Patio roses

Recent years have seen garden patios become a main feature of many gardens. As a result, more roses listed as suitable for patios have become available. These are low growing, are ideal for the smaller garden, and are offered in a range of colours.

One of the most popular is ‘Hakuun’ with masses of small buff-orange blooms on bushy plants 45cm (18in) high. ‘Flower Power is another extremely free-flowering variety with salmon-pink flowers and a spicy fragrance. It has a low, compact habit and does not exceed 30cm (12in). Growing to twice the height but well worth considering, is ‘Miss Edith Cavell’, an old stager with scarlet-crimson flowers held in small trusses.

One should not overlook the miniature roses that grow to 30-45cm (12—18in), ideal for very small gardens, window boxes and containers. These have a profusion of tiny miniature blooms. One of the best is ‘Stars ‘n’ Stripes’, with red and white striped blooms held on sturdy 30cm (12in) high stems.

 

Cultivation

Soil type Most soils are suitable, with the exception of pure sand, chalk and very heavy ‘blue’ clay. Roses will not tolerate waterlogged conditions.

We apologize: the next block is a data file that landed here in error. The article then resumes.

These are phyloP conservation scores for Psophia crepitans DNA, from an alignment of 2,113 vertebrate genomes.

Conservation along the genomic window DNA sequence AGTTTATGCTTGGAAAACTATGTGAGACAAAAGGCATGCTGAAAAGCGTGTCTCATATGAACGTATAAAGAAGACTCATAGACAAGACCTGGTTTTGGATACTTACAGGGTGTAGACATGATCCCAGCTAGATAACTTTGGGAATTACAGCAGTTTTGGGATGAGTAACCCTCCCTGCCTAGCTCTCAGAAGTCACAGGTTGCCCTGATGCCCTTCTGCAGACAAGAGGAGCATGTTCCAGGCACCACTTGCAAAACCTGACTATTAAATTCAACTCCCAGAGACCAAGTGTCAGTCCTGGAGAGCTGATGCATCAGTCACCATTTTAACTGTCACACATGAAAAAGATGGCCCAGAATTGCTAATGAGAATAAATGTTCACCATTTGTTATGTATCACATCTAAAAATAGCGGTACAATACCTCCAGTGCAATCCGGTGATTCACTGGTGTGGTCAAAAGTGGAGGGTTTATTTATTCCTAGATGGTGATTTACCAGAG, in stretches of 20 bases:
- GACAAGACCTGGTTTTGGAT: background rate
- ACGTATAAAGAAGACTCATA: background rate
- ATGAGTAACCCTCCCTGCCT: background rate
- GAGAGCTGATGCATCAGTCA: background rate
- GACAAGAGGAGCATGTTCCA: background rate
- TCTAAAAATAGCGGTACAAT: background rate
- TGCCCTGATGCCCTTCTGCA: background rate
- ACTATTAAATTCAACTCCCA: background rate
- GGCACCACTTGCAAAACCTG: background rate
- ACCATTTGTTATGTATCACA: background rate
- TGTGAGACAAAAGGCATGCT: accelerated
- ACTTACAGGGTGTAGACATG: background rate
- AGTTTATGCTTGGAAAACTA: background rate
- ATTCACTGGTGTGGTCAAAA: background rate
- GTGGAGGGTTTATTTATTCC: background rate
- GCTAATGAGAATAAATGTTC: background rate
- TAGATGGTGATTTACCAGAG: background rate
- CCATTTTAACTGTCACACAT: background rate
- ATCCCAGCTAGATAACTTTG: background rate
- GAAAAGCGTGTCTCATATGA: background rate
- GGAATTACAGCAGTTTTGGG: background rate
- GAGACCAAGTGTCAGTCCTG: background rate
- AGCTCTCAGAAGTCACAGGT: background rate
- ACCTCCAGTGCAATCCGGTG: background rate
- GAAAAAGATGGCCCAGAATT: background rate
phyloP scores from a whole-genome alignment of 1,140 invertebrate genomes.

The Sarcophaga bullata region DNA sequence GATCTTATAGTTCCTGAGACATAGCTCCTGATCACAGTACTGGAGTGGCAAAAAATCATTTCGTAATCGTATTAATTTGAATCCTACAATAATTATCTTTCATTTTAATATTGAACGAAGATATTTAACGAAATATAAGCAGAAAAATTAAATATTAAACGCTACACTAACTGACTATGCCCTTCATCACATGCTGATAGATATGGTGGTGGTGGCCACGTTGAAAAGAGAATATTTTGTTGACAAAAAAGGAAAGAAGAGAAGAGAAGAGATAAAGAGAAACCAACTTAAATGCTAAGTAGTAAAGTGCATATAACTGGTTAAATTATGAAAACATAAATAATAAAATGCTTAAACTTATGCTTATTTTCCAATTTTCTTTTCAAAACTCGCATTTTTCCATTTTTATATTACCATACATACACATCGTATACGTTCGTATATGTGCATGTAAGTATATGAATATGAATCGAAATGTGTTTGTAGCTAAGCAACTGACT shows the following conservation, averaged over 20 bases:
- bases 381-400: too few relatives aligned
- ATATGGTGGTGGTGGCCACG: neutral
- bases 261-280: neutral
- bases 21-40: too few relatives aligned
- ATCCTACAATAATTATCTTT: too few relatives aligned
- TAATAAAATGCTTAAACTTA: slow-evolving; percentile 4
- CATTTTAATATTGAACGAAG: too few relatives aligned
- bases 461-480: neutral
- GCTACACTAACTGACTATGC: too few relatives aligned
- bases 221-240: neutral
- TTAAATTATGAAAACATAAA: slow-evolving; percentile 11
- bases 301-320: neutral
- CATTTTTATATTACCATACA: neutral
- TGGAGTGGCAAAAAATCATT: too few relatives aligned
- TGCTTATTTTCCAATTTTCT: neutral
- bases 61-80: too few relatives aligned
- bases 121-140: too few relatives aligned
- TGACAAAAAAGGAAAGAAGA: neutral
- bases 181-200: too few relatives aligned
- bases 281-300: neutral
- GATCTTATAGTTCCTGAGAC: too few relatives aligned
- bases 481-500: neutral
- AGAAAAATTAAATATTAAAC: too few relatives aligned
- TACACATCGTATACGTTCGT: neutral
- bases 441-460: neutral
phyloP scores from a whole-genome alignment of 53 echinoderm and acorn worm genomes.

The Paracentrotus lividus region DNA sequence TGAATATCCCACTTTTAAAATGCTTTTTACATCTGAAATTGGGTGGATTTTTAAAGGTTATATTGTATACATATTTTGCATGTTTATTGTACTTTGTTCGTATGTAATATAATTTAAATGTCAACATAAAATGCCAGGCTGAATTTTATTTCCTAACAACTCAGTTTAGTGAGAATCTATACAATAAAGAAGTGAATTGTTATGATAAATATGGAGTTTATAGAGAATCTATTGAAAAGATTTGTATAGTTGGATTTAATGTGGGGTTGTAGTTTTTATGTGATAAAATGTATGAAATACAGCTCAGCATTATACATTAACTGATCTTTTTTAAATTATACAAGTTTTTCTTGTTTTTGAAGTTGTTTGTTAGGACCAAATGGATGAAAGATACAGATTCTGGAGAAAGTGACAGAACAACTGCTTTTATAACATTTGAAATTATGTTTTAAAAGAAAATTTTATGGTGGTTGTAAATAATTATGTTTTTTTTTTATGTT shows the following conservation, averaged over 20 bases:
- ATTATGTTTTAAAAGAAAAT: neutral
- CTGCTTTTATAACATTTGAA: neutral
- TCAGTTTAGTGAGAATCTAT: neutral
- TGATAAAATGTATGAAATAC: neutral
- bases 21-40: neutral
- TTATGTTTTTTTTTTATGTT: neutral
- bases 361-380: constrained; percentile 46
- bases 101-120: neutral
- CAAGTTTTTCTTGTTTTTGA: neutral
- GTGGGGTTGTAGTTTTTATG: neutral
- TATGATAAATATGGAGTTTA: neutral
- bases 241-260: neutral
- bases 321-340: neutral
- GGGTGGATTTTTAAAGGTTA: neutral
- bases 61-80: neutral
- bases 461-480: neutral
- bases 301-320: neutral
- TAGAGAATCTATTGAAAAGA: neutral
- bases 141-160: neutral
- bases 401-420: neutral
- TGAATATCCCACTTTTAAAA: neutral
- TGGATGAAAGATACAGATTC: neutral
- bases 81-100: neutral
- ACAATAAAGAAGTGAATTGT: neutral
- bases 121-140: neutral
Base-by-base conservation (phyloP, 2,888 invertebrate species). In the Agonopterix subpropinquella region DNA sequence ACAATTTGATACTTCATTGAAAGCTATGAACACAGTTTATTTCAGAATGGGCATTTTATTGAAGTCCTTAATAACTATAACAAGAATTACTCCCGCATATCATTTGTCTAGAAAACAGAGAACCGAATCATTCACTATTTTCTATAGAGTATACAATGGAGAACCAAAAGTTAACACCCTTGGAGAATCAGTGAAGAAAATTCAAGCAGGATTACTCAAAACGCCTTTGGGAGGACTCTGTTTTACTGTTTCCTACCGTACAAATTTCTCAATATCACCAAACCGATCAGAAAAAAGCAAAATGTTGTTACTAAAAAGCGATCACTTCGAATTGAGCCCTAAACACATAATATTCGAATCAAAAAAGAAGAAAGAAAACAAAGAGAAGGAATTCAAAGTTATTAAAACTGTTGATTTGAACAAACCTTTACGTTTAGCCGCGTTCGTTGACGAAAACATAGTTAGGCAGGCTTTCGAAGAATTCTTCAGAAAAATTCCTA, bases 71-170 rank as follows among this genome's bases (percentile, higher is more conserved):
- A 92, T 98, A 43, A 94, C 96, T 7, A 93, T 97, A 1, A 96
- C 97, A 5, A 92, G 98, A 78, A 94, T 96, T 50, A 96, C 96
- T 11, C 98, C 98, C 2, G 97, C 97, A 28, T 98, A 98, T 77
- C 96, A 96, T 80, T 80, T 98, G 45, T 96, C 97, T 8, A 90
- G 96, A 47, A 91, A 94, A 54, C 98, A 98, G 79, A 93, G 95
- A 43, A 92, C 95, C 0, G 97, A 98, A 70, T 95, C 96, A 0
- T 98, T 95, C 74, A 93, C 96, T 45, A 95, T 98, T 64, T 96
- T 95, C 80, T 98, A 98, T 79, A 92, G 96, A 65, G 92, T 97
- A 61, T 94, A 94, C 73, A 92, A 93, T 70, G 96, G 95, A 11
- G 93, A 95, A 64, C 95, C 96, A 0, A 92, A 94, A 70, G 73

Planting Choose an open, sunny position where they are not subjected to cold winds. Before planting, incorporate plenty of well-rotted manure or compost. Avoid fresh animal manure, which is harmful to the roots. Ideally, prepare the bed in late summer or early autumn for planting to take place three or four weeks afterwards. Roses can be planted any time up to early spring, as long as soil conditions are suitable. Dig a large hole, incorporate a handful of bonemeal, spread the roots into position so that they are not cramped or bent and firm the soil well afterwards; standard roses should be staked; climbers and ramblers tied to supports.